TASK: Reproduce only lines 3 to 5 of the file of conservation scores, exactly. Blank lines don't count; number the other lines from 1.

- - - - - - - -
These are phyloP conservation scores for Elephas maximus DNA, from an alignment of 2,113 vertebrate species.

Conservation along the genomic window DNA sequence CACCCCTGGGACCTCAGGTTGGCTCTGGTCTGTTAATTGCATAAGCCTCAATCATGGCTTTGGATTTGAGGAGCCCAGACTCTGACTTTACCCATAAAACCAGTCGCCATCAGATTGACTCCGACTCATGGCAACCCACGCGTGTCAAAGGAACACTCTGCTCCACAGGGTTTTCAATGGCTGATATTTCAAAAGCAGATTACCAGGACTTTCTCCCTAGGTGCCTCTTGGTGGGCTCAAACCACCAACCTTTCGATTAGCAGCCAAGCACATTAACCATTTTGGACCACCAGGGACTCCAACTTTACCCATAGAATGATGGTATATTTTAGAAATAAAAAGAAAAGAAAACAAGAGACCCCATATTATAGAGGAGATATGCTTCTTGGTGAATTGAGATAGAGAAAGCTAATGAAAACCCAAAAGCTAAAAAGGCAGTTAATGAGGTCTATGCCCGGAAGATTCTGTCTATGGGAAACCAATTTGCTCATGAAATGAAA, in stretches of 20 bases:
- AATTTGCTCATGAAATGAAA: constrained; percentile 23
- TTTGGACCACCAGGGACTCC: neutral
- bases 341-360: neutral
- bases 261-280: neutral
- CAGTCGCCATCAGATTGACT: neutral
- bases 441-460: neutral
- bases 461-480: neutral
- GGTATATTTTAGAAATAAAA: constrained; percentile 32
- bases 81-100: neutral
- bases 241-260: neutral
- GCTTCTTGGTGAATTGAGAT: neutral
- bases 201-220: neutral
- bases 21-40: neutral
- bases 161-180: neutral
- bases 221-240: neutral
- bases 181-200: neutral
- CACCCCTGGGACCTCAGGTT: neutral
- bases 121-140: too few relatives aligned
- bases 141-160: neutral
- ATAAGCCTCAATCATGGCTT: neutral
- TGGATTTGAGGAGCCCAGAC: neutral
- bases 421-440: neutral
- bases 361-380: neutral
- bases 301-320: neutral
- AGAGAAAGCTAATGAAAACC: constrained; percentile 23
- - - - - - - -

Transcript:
- AATTTGCTCATGAAATGAAA: constrained; percentile 23
- TTTGGACCACCAGGGACTCC: neutral
- bases 341-360: neutral